Before the start of the 2017-18 Ranji Trophy season, Stuart Binny made it clear that he had not given up his hopes of a recall to the Indian team, even though Hardik Pandya was firmly established as the seam-bowling allrounder of choice.
Some might have laughed off his “goal” as yet another benchwarmer moment of wishful thinking, but four games into the domestic season, those who doubted his ability as an allrounder have been forced to take notice of what can only be described as the evolution of Binny.
Binny has always had good, rather than breathtaking overall first-class figures. He has 4,109 runs and 128 wickets from 82 games since his debut in 2003, but when India were on the lookout for an elusive seam-bowling allrounder option, Binny was in the running along with Pandya and Rishi Dhawan. At least that’s what MSK Prasad, the chief selector, wanted us to believe.
In this process of elimination, Binny played six Tests, 14 One-Day Internationals and three Twenty20 Internationals. He didn’t inspire confidence throughout but there were a few standout performances, like the 78 on his debut against England at Nottingham and the 6 for 4 in 4.4 overs against Bangladesh in the second ODI in Dhaka.
And yet, in 2016 August, he played his last game for the national side, a T20I in the United States against Windies. Pandya has since cemented the spot, and has done enough to maintain that position for some time to come. Binny, on the other hand, is in Alur (2) plying his skills for Karnataka.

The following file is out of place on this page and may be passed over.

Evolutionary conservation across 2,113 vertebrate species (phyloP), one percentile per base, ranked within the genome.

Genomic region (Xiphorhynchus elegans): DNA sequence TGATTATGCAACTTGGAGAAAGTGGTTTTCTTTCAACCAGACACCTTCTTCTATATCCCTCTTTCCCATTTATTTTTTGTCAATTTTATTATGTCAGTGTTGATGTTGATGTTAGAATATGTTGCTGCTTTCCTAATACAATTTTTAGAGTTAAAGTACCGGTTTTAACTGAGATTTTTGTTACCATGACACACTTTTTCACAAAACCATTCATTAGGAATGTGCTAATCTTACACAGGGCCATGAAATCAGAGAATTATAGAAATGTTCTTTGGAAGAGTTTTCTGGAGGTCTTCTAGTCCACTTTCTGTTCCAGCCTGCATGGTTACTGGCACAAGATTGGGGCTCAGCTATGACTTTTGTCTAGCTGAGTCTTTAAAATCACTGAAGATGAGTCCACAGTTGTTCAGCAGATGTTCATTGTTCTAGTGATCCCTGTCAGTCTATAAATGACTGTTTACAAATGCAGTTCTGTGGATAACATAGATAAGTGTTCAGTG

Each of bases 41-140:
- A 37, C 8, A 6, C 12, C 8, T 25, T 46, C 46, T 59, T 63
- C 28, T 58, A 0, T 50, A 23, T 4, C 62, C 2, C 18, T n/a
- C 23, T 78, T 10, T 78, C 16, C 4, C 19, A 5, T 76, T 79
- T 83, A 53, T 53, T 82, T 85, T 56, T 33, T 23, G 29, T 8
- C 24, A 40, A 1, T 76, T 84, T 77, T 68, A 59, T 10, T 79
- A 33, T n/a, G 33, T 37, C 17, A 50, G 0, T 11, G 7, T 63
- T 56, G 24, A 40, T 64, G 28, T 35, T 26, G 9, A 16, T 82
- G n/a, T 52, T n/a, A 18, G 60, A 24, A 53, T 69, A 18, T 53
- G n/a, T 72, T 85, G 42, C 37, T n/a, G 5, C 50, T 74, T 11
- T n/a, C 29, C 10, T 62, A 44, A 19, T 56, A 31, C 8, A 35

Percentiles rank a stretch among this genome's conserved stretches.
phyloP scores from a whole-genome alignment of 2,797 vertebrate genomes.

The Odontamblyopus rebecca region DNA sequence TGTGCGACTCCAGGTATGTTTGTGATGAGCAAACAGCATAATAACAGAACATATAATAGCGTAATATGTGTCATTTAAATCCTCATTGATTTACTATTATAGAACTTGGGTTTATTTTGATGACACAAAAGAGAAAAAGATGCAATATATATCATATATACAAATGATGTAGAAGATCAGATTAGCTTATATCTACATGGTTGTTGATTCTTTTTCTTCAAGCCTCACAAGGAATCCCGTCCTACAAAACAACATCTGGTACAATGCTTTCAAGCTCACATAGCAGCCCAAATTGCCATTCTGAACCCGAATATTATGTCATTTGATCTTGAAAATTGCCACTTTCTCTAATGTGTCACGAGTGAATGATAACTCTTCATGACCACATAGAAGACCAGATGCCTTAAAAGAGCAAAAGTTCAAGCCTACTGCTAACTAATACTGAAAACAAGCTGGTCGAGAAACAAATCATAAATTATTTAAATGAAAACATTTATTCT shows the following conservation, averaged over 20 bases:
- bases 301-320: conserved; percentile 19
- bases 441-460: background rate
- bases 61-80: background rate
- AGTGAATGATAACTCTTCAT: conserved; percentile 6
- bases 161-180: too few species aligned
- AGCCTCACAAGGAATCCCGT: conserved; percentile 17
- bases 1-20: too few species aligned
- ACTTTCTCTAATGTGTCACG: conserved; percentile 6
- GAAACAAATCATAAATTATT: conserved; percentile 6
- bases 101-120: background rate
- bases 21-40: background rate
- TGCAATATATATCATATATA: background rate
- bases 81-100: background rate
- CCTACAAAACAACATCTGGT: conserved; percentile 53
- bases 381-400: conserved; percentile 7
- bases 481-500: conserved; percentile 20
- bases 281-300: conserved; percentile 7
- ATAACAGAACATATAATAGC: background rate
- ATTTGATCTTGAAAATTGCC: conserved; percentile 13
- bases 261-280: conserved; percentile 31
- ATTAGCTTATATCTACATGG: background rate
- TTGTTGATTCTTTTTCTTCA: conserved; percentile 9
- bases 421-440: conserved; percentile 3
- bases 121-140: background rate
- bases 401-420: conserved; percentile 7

The start of his domestic season against Assam was promising, 41 runs and a wicket in 10 overs over two innings. The next game showed that he had, in fact, matured considerably as a cricketer with two quality knocks with Karnataka’s back against the wall. He made a brilliant 61 from 88 balls in the first innings, despite the team only coming up with 183 runs.
“I would rate this innings in the top three, for sure. It’s been positive, the ball was in my area and I was going for it. I didn’t worry too much about what was happening. I think it’s how I think the previous night that makes me bat the way I bat in the morning. I wake up being positive and not worrying about failures and just worrying about watching the ball and hitting it. I don’t want to worry too much, thinking what if I make a mistake, will I be in, will I be out, or if will I get to the 1,000 runs? Thousand runs was just a goal I set. I may not reach it or I may go above it, but it’s a process of getting there that’s important to me.”
In the second innings, Karun Nair was the star with his 134, but Binny’s 72 from 144 was equally significant in how he kept the opponents from eating through the middle-order. Binny’s efforts, however, took the back seat there and were relegated further down after Karnataka’s top order massacred Maharashtra in Pune in the next game. He bowled more there than he had all season, and came away with just one wicket. But against Delhi at the Alur (2) grounds, he was presented with the right platform to express himself thoroughly, and he did so with style and presence.
Coming out to bat with Mayank Agarwal running riot, Binny knew that he had to play second fiddle till the end of the opening day’s play and he played that role to perfection, putting his strong shoulders to use only when the ball was short and wide.
From the little seen on the opening day, where he scored 14 runs, it was clear that he was getting right behind the ball and looking to play straight. The next day gave everyone at the venue a real sight of what he had been working on during the off-season. He got into position early and played as straight as possible without chasing many outside the off stump unless the length was short enough. He played inside himself but middled nearly every stroke, and for a change, he wasn’t looking to muscle them out of the ground. But the real mark of his form was in the way he transferred his weight to the back foot and drove through cover. He didn’t pick up as many runs from the shot as he deserved to, but it gave him the confidence to put away loose deliveries without doubting shot selection.